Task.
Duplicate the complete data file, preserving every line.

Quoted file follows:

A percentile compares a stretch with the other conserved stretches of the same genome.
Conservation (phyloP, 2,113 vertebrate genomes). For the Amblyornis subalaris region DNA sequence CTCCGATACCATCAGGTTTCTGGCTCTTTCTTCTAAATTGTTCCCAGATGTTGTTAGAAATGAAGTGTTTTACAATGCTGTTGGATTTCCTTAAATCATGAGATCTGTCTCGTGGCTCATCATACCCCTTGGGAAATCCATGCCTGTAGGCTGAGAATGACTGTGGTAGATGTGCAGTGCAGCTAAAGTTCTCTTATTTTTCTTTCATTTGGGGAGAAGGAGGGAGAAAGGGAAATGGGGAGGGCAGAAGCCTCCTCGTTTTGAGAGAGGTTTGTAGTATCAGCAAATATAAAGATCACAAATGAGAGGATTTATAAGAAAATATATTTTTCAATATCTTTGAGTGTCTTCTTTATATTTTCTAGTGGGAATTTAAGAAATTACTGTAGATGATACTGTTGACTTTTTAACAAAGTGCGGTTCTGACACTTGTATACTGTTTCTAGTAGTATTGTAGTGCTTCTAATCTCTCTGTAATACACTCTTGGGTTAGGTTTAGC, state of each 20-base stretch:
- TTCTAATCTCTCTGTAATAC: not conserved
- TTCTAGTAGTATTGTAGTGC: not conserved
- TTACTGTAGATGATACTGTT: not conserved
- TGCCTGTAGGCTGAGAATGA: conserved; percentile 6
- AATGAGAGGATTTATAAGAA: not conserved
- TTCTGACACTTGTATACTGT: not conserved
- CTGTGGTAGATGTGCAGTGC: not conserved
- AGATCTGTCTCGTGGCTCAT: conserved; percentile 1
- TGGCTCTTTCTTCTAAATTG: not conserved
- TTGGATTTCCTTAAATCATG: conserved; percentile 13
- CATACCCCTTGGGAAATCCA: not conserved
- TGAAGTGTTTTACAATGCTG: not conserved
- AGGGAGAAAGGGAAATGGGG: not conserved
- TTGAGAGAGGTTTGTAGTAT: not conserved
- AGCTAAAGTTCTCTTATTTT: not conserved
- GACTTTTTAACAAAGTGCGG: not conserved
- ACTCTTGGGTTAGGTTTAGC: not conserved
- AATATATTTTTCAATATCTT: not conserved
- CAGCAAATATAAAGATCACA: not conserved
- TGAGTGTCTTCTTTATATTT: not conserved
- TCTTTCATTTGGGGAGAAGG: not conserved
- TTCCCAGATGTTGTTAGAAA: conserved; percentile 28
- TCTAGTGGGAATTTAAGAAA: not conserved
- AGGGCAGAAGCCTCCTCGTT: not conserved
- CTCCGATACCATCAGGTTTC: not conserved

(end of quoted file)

A percentile compares a stretch with the other conserved stretches of the same genome.
Conservation (phyloP, 2,113 vertebrate genomes). For the Amblyornis subalaris region DNA sequence CTCCGATACCATCAGGTTTCTGGCTCTTTCTTCTAAATTGTTCCCAGATGTTGTTAGAAATGAAGTGTTTTACAATGCTGTTGGATTTCCTTAAATCATGAGATCTGTCTCGTGGCTCATCATACCCCTTGGGAAATCCATGCCTGTAGGCTGAGAATGACTGTGGTAGATGTGCAGTGCAGCTAAAGTTCTCTTATTTTTCTTTCATTTGGGGAGAAGGAGGGAGAAAGGGAAATGGGGAGGGCAGAAGCCTCCTCGTTTTGAGAGAGGTTTGTAGTATCAGCAAATATAAAGATCACAAATGAGAGGATTTATAAGAAAATATATTTTTCAATATCTTTGAGTGTCTTCTTTATATTTTCTAGTGGGAATTTAAGAAATTACTGTAGATGATACTGTTGACTTTTTAACAAAGTGCGGTTCTGACACTTGTATACTGTTTCTAGTAGTATTGTAGTGCTTCTAATCTCTCTGTAATACACTCTTGGGTTAGGTTTAGC, state of each 20-base stretch:
- TTCTAATCTCTCTGTAATAC: not conserved
- TTCTAGTAGTATTGTAGTGC: not conserved
- TTACTGTAGATGATACTGTT: not conserved
- TGCCTGTAGGCTGAGAATGA: conserved; percentile 6
- AATGAGAGGATTTATAAGAA: not conserved
- TTCTGACACTTGTATACTGT: not conserved
- CTGTGGTAGATGTGCAGTGC: not conserved
- AGATCTGTCTCGTGGCTCAT: conserved; percentile 1
- TGGCTCTTTCTTCTAAATTG: not conserved
- TTGGATTTCCTTAAATCATG: conserved; percentile 13
- CATACCCCTTGGGAAATCCA: not conserved
- TGAAGTGTTTTACAATGCTG: not conserved
- AGGGAGAAAGGGAAATGGGG: not conserved
- TTGAGAGAGGTTTGTAGTAT: not conserved
- AGCTAAAGTTCTCTTATTTT: not conserved
- GACTTTTTAACAAAGTGCGG: not conserved
- ACTCTTGGGTTAGGTTTAGC: not conserved
- AATATATTTTTCAATATCTT: not conserved
- CAGCAAATATAAAGATCACA: not conserved
- TGAGTGTCTTCTTTATATTT: not conserved
- TCTTTCATTTGGGGAGAAGG: not conserved
- TTCCCAGATGTTGTTAGAAA: conserved; percentile 28
- TCTAGTGGGAATTTAAGAAA: not conserved
- AGGGCAGAAGCCTCCTCGTT: not conserved
- CTCCGATACCATCAGGTTTC: not conserved